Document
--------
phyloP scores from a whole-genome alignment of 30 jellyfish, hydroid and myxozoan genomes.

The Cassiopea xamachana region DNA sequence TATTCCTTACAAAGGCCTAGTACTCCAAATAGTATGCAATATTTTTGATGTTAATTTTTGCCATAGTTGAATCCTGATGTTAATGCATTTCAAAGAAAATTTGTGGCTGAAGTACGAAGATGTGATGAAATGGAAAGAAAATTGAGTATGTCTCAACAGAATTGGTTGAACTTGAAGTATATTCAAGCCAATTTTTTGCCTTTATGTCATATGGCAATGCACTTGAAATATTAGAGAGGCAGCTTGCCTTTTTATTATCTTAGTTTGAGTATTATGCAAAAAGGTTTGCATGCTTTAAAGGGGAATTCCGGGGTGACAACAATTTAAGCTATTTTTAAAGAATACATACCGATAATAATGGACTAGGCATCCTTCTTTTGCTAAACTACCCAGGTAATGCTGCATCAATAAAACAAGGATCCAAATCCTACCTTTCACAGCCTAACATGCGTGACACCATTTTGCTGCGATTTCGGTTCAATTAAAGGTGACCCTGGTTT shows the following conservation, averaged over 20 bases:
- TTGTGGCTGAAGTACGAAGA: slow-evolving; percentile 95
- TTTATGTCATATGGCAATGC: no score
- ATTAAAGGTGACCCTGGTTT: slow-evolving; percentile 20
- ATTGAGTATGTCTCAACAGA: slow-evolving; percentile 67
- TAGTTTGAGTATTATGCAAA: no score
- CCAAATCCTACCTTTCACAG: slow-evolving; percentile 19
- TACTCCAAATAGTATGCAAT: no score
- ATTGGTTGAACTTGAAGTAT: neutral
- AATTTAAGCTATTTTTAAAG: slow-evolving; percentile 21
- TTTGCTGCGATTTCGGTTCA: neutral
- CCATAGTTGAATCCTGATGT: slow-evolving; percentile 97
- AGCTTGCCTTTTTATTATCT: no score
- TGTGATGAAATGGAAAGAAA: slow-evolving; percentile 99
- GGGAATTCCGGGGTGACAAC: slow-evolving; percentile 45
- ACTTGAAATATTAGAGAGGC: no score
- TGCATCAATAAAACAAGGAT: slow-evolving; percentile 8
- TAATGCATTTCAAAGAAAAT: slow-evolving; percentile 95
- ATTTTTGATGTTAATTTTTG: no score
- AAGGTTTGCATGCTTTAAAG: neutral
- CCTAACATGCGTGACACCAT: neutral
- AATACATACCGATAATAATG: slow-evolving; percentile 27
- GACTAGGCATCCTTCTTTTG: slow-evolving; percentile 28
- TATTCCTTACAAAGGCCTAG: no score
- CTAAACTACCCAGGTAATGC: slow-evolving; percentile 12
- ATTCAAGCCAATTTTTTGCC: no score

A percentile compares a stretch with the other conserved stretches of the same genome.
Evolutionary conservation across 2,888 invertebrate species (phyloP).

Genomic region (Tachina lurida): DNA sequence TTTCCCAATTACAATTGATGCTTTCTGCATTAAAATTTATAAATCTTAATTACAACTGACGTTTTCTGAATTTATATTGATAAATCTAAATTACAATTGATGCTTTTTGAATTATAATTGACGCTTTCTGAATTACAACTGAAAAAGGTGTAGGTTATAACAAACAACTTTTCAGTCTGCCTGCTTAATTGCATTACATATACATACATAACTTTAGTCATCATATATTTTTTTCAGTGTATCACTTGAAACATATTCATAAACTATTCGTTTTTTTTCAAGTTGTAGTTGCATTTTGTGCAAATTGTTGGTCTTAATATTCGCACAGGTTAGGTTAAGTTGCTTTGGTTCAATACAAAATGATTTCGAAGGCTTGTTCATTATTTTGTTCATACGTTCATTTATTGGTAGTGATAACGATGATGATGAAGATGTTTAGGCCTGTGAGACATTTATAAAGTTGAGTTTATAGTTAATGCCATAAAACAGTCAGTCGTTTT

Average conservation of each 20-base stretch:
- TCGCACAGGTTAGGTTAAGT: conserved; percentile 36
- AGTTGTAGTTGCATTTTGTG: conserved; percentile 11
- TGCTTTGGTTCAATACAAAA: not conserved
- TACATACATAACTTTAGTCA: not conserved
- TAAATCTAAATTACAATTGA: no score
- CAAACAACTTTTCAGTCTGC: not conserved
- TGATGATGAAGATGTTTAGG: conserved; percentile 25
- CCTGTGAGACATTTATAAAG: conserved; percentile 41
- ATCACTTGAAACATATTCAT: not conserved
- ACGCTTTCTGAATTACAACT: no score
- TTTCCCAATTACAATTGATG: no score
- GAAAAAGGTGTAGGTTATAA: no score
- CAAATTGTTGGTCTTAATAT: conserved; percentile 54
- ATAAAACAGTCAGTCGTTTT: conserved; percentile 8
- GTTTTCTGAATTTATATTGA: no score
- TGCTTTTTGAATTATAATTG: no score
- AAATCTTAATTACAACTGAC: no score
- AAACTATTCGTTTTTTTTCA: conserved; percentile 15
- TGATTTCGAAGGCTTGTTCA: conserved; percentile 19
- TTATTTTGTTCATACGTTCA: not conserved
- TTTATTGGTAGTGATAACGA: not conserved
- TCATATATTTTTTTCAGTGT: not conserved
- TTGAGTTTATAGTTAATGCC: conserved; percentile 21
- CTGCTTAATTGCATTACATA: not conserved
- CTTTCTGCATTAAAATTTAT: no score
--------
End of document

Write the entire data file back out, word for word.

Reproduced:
phyloP scores from a whole-genome alignment of 30 jellyfish, hydroid and myxozoan genomes.

The Cassiopea xamachana region DNA sequence TATTCCTTACAAAGGCCTAGTACTCCAAATAGTATGCAATATTTTTGATGTTAATTTTTGCCATAGTTGAATCCTGATGTTAATGCATTTCAAAGAAAATTTGTGGCTGAAGTACGAAGATGTGATGAAATGGAAAGAAAATTGAGTATGTCTCAACAGAATTGGTTGAACTTGAAGTATATTCAAGCCAATTTTTTGCCTTTATGTCATATGGCAATGCACTTGAAATATTAGAGAGGCAGCTTGCCTTTTTATTATCTTAGTTTGAGTATTATGCAAAAAGGTTTGCATGCTTTAAAGGGGAATTCCGGGGTGACAACAATTTAAGCTATTTTTAAAGAATACATACCGATAATAATGGACTAGGCATCCTTCTTTTGCTAAACTACCCAGGTAATGCTGCATCAATAAAACAAGGATCCAAATCCTACCTTTCACAGCCTAACATGCGTGACACCATTTTGCTGCGATTTCGGTTCAATTAAAGGTGACCCTGGTTT shows the following conservation, averaged over 20 bases:
- TTGTGGCTGAAGTACGAAGA: slow-evolving; percentile 95
- TTTATGTCATATGGCAATGC: no score
- ATTAAAGGTGACCCTGGTTT: slow-evolving; percentile 20
- ATTGAGTATGTCTCAACAGA: slow-evolving; percentile 67
- TAGTTTGAGTATTATGCAAA: no score
- CCAAATCCTACCTTTCACAG: slow-evolving; percentile 19
- TACTCCAAATAGTATGCAAT: no score
- ATTGGTTGAACTTGAAGTAT: neutral
- AATTTAAGCTATTTTTAAAG: slow-evolving; percentile 21
- TTTGCTGCGATTTCGGTTCA: neutral
- CCATAGTTGAATCCTGATGT: slow-evolving; percentile 97
- AGCTTGCCTTTTTATTATCT: no score
- TGTGATGAAATGGAAAGAAA: slow-evolving; percentile 99
- GGGAATTCCGGGGTGACAAC: slow-evolving; percentile 45
- ACTTGAAATATTAGAGAGGC: no score
- TGCATCAATAAAACAAGGAT: slow-evolving; percentile 8
- TAATGCATTTCAAAGAAAAT: slow-evolving; percentile 95
- ATTTTTGATGTTAATTTTTG: no score
- AAGGTTTGCATGCTTTAAAG: neutral
- CCTAACATGCGTGACACCAT: neutral
- AATACATACCGATAATAATG: slow-evolving; percentile 27
- GACTAGGCATCCTTCTTTTG: slow-evolving; percentile 28
- TATTCCTTACAAAGGCCTAG: no score
- CTAAACTACCCAGGTAATGC: slow-evolving; percentile 12
- ATTCAAGCCAATTTTTTGCC: no score

A percentile compares a stretch with the other conserved stretches of the same genome.
Evolutionary conservation across 2,888 invertebrate species (phyloP).

Genomic region (Tachina lurida): DNA sequence TTTCCCAATTACAATTGATGCTTTCTGCATTAAAATTTATAAATCTTAATTACAACTGACGTTTTCTGAATTTATATTGATAAATCTAAATTACAATTGATGCTTTTTGAATTATAATTGACGCTTTCTGAATTACAACTGAAAAAGGTGTAGGTTATAACAAACAACTTTTCAGTCTGCCTGCTTAATTGCATTACATATACATACATAACTTTAGTCATCATATATTTTTTTCAGTGTATCACTTGAAACATATTCATAAACTATTCGTTTTTTTTCAAGTTGTAGTTGCATTTTGTGCAAATTGTTGGTCTTAATATTCGCACAGGTTAGGTTAAGTTGCTTTGGTTCAATACAAAATGATTTCGAAGGCTTGTTCATTATTTTGTTCATACGTTCATTTATTGGTAGTGATAACGATGATGATGAAGATGTTTAGGCCTGTGAGACATTTATAAAGTTGAGTTTATAGTTAATGCCATAAAACAGTCAGTCGTTTT

Average conservation of each 20-base stretch:
- TCGCACAGGTTAGGTTAAGT: conserved; percentile 36
- AGTTGTAGTTGCATTTTGTG: conserved; percentile 11
- TGCTTTGGTTCAATACAAAA: not conserved
- TACATACATAACTTTAGTCA: not conserved
- TAAATCTAAATTACAATTGA: no score
- CAAACAACTTTTCAGTCTGC: not conserved
- TGATGATGAAGATGTTTAGG: conserved; percentile 25
- CCTGTGAGACATTTATAAAG: conserved; percentile 41
- ATCACTTGAAACATATTCAT: not conserved
- ACGCTTTCTGAATTACAACT: no score
- TTTCCCAATTACAATTGATG: no score
- GAAAAAGGTGTAGGTTATAA: no score
- CAAATTGTTGGTCTTAATAT: conserved; percentile 54
- ATAAAACAGTCAGTCGTTTT: conserved; percentile 8
- GTTTTCTGAATTTATATTGA: no score
- TGCTTTTTGAATTATAATTG: no score
- AAATCTTAATTACAACTGAC: no score
- AAACTATTCGTTTTTTTTCA: conserved; percentile 15
- TGATTTCGAAGGCTTGTTCA: conserved; percentile 19
- TTATTTTGTTCATACGTTCA: not conserved
- TTTATTGGTAGTGATAACGA: not conserved
- TCATATATTTTTTTCAGTGT: not conserved
- TTGAGTTTATAGTTAATGCC: conserved; percentile 21
- CTGCTTAATTGCATTACATA: not conserved
- CTTTCTGCATTAAAATTTAT: no score